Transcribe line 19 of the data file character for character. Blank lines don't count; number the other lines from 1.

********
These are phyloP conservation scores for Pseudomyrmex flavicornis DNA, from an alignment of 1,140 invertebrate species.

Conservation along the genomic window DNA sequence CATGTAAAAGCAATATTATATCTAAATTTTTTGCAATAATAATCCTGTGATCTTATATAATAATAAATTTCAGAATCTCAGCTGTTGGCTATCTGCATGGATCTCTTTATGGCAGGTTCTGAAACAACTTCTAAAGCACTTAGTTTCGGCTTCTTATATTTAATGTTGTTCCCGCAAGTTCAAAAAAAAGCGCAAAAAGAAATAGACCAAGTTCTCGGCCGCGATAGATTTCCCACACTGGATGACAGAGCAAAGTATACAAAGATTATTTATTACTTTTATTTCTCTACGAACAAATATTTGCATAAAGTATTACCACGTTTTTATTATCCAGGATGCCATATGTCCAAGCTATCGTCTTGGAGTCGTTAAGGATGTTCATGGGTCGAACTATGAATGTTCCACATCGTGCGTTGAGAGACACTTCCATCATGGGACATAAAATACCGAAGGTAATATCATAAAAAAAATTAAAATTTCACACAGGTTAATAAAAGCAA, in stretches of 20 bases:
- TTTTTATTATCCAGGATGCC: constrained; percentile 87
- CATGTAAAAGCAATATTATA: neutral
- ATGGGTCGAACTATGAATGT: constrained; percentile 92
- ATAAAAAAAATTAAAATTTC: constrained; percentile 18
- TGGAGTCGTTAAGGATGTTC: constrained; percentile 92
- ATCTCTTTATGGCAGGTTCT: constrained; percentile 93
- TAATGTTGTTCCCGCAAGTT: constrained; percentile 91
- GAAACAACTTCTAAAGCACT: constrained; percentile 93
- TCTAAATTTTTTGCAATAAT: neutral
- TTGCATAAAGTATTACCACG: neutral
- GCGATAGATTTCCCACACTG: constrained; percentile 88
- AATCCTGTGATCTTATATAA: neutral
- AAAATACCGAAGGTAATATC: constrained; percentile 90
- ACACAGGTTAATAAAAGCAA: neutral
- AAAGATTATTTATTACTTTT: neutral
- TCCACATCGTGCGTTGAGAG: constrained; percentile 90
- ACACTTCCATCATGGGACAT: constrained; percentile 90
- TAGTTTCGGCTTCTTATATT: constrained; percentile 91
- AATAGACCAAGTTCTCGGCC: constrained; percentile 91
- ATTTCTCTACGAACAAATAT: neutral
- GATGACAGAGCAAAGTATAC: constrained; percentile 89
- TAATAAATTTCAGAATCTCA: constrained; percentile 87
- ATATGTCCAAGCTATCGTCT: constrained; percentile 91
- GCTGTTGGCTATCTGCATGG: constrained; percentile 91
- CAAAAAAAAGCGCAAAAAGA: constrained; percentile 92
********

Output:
- ACACTTCCATCATGGGACAT: constrained; percentile 90